Alfred Mann, physics professor

Alfred K. Mann
Alfred K. Mann
Posted: January 23, 2013

Alfred K. Mann was known to the public for his decorated career in particle physics, and to his family members as a student of history and literature who quoted Cicero at the dinner table.

More than a decade after retiring from the University of Pennsylvania, Dr. Mann, who died Sunday, Jan. 13, at age 92, added another line to his resumé: protester.

In 2003, Dr. Mann helped organize a campaign against the proposed closure of an 8,000-foot-deep South Dakota gold mine that was seen as an ideal site to measure the subatomic particles called neutrinos.

Enough people took up his cry a decade ago that experiments in the mine are now under way. His efforts in advocating to keep the mine open were recognized by a proclamation from the governor of South Dakota, said Eugene Beier, a Penn physics professor who collaborated with Dr. Mann on numerous occasions.

A longtime resident of Bala Cynwyd who lived most recently in Jenkintown, Dr. Mann was born in New York and attended the University of Virginia for both his undergraduate and graduate studies. He spent two years working on a way to enrich uranium - an effort he later learned was part of the Manhattan Project, the U.S. effort to build the first atomic bomb.

A different uranium enrichment method was ultimately used to make the bombs that were dropped on Japan, yet Dr. Mann was nevertheless shaken when he learned of the purpose of the research, his son Brian said. The physicist heard about the first bomb from a newsboy hawking papers on the street, his son said.

"He said he stopped and grabbed the paper, and literally felt like he was going to pass out," Brian Mann said. "The effect of what that meant to the world really struck him."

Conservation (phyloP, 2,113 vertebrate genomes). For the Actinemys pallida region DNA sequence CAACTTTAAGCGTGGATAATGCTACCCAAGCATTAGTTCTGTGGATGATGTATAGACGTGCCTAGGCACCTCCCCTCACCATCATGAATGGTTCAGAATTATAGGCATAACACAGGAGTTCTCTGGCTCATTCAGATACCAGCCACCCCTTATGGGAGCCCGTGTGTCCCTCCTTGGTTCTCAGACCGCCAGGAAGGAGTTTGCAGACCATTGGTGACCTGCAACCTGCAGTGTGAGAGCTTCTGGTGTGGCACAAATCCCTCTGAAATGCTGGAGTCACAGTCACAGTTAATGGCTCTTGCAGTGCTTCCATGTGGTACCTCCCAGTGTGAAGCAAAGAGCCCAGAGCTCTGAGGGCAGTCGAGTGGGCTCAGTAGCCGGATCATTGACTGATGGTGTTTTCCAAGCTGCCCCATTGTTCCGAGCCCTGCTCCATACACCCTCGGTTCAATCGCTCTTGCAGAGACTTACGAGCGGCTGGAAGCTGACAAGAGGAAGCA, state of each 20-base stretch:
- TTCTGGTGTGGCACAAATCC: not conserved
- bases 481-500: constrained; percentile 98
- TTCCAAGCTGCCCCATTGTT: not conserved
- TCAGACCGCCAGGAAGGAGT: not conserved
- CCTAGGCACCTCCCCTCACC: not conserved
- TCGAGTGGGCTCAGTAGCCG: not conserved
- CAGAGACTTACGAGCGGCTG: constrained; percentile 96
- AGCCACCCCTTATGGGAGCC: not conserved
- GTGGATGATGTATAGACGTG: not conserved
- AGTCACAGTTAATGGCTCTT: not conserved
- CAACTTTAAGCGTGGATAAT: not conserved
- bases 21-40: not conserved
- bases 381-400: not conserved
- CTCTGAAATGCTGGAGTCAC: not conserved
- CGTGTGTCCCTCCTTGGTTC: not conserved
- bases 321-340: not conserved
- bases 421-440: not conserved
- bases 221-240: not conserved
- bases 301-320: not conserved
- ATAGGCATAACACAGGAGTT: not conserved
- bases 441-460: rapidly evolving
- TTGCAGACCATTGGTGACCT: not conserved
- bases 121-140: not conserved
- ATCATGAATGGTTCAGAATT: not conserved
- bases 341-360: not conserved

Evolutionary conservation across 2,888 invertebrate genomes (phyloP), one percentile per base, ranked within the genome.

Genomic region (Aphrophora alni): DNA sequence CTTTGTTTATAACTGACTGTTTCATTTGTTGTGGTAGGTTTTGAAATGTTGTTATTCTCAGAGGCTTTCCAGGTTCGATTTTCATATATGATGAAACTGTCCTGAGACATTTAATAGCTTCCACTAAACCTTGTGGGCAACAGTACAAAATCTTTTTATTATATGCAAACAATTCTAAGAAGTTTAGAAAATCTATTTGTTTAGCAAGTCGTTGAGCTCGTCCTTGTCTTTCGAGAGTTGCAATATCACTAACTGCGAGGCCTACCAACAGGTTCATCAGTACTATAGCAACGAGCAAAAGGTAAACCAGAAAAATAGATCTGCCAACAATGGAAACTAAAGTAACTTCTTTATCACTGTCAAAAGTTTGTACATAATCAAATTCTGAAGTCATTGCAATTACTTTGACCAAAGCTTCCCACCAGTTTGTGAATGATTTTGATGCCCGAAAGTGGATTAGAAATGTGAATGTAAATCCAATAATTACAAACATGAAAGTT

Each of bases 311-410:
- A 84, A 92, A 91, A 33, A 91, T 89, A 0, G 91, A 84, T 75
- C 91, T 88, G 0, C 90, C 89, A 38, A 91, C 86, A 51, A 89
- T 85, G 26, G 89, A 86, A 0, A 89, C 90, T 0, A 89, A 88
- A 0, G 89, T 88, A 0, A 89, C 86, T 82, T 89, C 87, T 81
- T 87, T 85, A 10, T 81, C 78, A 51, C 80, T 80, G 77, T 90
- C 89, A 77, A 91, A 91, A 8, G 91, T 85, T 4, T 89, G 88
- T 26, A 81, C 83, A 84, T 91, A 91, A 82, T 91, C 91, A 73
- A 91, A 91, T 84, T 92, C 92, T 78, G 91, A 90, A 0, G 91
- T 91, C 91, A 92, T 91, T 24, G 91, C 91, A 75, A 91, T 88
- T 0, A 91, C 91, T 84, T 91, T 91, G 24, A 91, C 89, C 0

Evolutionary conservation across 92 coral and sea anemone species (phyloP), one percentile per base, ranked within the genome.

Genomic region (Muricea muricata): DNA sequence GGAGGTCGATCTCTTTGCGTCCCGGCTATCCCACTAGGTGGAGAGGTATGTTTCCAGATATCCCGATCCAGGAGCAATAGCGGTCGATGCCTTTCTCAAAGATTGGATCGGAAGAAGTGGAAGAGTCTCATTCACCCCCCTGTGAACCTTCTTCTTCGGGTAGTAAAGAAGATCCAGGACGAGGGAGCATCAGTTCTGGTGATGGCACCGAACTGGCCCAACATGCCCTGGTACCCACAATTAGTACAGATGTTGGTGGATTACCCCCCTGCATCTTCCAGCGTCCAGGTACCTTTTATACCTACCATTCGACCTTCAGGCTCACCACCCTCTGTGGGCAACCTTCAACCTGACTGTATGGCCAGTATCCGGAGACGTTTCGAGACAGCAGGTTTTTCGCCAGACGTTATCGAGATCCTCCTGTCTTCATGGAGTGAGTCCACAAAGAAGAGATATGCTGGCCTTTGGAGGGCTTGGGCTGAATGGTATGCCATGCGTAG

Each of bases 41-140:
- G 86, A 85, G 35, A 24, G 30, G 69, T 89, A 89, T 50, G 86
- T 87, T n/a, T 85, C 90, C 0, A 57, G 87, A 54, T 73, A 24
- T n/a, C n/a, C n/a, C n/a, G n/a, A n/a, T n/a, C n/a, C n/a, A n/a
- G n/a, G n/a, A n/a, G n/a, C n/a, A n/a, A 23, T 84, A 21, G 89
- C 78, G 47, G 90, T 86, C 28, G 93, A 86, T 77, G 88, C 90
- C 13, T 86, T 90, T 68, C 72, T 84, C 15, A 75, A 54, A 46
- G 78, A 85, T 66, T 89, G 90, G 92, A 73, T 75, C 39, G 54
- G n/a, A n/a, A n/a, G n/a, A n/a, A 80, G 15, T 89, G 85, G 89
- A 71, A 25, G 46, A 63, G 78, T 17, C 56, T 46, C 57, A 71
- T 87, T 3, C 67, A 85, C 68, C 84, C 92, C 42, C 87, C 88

Dr. Mann joined the faculty at Penn in 1949 after a stint at Columbia University. He was perhaps best known for his discoveries of fundamental properties of neutrinos, which are essential to the process of fusion.

"The stars could not burn without them," said Beier, who joined Dr. Mann on several of his findings.

Neutrinos are emitted in countless numbers by the sun and other stars. The South Dakota mine was seen as a good place to detect them because the earth acts as a filter. Most cosmic radiation is blocked from reaching that deep into the Earth, whereas neutrinos can slip right through.

During their careers, Dr. Mann and Beier helped make the first direct measurements of neutrinos emitted by the sun, and also measured the particles coming from a supernova, an experience Dr. Mann recounted in the 1987 book, Shadow of a Star.

Brian Mann said his father was not openly affectionate but rarely became angry. Rather than give his children the answer to a problem, he would urge them to seek it on their own, offering guidance by quoting Lincoln, Jefferson, and Franklin.

"That's just the kind of intellectual property that was being thrown about the house routinely," Brian Mann said. "It was not, 'Hey, how'd the Phils do today?' "

In addition to his son, Dr. Mann is also survived by his wife, Lucy; another son, Stephen; a daughter, Cecile; six grandchildren; and two great-grandchildren. Another son, David, died in 2009. Dr. Mann's first wife, Jayne Bowers Mann, died in 1999.

Services were held Wednesday, Jan. 16.


Contact Tom Avril at 215-854-2430 or tavril@phillynews.com

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